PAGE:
Music Monday: Califone Goes to Sundance

| Mon Dec. 14, 2009 4:30 AM PST

The Chicago-based band Califone just finished touring the US in support of an album and a feature film, both called All My Friends Are Funeral Singers. The "multimedia event," which the band spent almost two months dragging around the country, featured live versions of songs from the album to accompany the film. After their show in San Francisco last week, the band dropped a bombshell, announcing that the first cinematic effort from writer-director-front man Tim Rutili, has been accepted to the Sundance Film Festival, which happens in January. "It feels unexpected," Rutili tells me over the phone a few days later. "It goes beyond what we thought was going to happen. We thought we would just make the film to go with our record, as a kind of add-on."

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Considering the macabre title (and Califone’s music, which draws from both folk and a noisier experimental tradition), I was surprised to find that the movie was actually very funny. In brief, the plot revolves around a young fortune-telling woman whose house suddenly fills up with men and women dressed in white and visible only to her (read: ghosts). They happen to have great comic timing. ("I hung myself with my something blue," cracks a ghost-bride; another explains, excitedly, that she was killed by bubbles when she carbonated her bathwater.) The seer goes about her business—channeling one client’s dead husband, and predicting winning races horses for a red-suited, balding, vaguely Satanic man—until the ghosts, who want to escape her house and walk into some distant light, start harassing her to release them. It’s a little more complicated than that, and involves some thematic threads about love and superstition, but suffice it to say that in the end she performs a witchy pagan ritual and they all go away.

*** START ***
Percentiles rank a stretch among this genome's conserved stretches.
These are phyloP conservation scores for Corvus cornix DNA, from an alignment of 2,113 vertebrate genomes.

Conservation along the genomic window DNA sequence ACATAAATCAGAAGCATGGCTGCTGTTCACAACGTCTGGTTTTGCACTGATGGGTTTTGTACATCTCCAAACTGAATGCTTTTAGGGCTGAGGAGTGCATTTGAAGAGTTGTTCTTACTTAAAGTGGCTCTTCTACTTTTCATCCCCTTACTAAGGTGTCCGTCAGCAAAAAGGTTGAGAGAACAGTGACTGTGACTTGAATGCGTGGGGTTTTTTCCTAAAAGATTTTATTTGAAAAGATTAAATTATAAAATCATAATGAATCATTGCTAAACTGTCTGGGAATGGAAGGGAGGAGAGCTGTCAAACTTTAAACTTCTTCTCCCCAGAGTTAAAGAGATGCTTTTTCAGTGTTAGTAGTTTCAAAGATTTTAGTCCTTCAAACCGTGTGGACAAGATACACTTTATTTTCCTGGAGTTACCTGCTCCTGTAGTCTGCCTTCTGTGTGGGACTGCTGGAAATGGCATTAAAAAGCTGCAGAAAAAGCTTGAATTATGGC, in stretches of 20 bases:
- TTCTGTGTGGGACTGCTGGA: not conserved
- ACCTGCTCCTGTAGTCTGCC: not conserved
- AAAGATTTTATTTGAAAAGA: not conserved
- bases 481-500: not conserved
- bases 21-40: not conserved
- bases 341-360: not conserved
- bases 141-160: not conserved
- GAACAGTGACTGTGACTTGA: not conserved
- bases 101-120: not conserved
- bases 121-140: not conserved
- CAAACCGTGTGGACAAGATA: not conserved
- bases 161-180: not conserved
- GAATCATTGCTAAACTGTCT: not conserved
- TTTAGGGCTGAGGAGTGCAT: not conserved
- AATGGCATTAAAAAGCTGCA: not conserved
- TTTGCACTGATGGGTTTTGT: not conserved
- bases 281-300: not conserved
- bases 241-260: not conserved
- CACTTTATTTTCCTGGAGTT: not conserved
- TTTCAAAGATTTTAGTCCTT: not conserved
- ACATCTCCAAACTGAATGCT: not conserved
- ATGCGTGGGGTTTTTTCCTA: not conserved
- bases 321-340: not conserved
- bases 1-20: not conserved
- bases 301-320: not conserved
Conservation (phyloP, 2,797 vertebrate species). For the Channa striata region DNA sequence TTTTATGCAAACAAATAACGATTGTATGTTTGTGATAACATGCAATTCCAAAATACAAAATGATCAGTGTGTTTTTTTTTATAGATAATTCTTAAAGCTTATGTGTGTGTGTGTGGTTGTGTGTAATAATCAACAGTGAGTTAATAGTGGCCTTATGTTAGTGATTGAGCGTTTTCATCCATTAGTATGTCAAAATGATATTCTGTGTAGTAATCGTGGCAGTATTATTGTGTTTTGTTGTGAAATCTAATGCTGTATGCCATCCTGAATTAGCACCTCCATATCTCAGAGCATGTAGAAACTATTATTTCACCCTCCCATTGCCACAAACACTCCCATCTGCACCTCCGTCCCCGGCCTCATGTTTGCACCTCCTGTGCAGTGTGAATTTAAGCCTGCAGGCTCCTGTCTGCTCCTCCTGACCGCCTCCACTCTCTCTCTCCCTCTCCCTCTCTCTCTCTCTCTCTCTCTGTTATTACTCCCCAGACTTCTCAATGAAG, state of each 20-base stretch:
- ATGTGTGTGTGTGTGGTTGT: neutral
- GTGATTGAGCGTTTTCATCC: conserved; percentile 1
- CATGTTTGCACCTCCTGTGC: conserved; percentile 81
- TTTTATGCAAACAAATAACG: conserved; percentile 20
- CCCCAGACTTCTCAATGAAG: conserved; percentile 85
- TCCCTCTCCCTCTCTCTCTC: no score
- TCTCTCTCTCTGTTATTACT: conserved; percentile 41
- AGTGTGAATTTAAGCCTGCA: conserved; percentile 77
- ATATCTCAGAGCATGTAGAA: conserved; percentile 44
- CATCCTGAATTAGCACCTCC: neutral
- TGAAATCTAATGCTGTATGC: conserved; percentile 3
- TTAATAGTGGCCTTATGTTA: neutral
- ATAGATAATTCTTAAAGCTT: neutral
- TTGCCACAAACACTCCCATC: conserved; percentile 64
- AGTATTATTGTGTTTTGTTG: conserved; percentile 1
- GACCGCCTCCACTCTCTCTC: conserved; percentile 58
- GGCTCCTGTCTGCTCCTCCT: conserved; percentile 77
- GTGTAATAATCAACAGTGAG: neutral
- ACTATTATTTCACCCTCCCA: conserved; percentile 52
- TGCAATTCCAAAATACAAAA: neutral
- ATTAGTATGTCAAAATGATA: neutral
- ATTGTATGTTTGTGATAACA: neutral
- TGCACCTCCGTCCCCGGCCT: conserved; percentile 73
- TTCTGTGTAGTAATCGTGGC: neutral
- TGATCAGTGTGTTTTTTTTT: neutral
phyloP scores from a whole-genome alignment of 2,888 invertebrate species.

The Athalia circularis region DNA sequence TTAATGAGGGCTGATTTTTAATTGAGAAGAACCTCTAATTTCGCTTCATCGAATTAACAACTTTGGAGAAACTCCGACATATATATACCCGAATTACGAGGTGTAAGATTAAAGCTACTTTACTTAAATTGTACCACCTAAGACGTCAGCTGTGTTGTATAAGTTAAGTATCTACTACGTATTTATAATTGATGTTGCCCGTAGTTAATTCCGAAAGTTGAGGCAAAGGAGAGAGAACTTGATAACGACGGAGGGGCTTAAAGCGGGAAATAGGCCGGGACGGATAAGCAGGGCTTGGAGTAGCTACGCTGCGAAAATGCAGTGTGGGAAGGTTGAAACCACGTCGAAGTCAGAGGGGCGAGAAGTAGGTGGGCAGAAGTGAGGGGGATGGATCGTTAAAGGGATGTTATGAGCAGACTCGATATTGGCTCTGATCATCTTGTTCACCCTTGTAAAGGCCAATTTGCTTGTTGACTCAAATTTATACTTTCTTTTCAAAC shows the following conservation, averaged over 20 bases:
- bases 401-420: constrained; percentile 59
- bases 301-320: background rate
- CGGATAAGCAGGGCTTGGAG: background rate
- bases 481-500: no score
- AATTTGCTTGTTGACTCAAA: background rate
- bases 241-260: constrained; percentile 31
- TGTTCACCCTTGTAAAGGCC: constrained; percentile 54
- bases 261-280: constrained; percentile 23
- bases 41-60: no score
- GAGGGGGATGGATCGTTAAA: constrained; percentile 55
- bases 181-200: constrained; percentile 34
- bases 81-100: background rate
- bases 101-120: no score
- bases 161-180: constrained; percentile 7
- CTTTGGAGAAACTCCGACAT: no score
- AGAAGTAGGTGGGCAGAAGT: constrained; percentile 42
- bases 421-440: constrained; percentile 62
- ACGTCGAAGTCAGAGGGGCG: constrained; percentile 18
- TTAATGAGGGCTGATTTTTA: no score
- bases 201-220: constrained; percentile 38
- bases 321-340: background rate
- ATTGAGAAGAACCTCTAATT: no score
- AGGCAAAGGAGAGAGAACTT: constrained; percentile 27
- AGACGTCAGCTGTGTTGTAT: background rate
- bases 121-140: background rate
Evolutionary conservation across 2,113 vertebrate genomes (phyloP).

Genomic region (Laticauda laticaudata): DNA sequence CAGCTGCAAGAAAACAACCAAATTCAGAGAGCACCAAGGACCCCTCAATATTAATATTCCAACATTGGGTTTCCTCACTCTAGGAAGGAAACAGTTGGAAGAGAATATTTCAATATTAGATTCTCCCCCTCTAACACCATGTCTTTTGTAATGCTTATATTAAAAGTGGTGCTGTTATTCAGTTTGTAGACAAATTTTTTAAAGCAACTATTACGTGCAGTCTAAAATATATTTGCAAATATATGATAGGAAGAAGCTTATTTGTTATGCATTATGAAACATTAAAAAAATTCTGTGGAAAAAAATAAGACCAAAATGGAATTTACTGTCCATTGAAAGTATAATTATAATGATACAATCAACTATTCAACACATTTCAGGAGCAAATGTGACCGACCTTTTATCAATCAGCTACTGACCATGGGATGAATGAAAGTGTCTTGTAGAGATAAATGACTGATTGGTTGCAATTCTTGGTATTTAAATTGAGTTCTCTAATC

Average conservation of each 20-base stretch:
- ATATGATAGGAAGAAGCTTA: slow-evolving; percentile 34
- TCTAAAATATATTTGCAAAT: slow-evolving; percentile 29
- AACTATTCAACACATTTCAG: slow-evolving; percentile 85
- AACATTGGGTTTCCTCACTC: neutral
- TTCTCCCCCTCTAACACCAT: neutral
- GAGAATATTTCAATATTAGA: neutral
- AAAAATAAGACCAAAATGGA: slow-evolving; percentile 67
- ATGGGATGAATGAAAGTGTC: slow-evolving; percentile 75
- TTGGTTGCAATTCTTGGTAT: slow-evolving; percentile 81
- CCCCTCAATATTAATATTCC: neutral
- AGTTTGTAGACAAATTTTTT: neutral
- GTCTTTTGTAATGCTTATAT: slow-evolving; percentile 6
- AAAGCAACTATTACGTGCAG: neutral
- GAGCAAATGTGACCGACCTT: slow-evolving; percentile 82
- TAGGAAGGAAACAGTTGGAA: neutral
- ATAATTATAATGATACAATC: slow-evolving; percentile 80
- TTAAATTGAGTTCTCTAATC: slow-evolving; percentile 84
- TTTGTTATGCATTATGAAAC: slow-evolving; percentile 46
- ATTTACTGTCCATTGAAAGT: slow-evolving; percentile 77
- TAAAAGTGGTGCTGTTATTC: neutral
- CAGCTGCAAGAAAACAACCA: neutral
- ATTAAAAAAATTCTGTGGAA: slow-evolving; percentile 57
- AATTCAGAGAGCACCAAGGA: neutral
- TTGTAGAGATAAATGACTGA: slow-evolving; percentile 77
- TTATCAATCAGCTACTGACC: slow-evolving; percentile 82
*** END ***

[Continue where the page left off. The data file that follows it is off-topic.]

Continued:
Rutili laughs when I ask about the comic aspect of the film. "I know that most people think we’re pretty depressive because of our music, but we’re constantly fucking around and making jokes," he says. "A lot of the dialogue was improvised. I wrote back-stories for the actors’ characters, and they took it from there. We actually had to take parts out—some of it was just really filthy." He adds that he'd been watching a lot of "weird movies" from directors like Luis Buñuel and Federico Fellini while working on the script, and cites two that specifically caught his attention: a Spanish film from the '70s called Spirit of the Beehive (El Espíritu de la colmena), and a Japanese film called After Life.

Here's the trailer for All My Friends Are Funeral Singers, which will be out on DVD next fall after making the rounds of the festival circuit.

 


 

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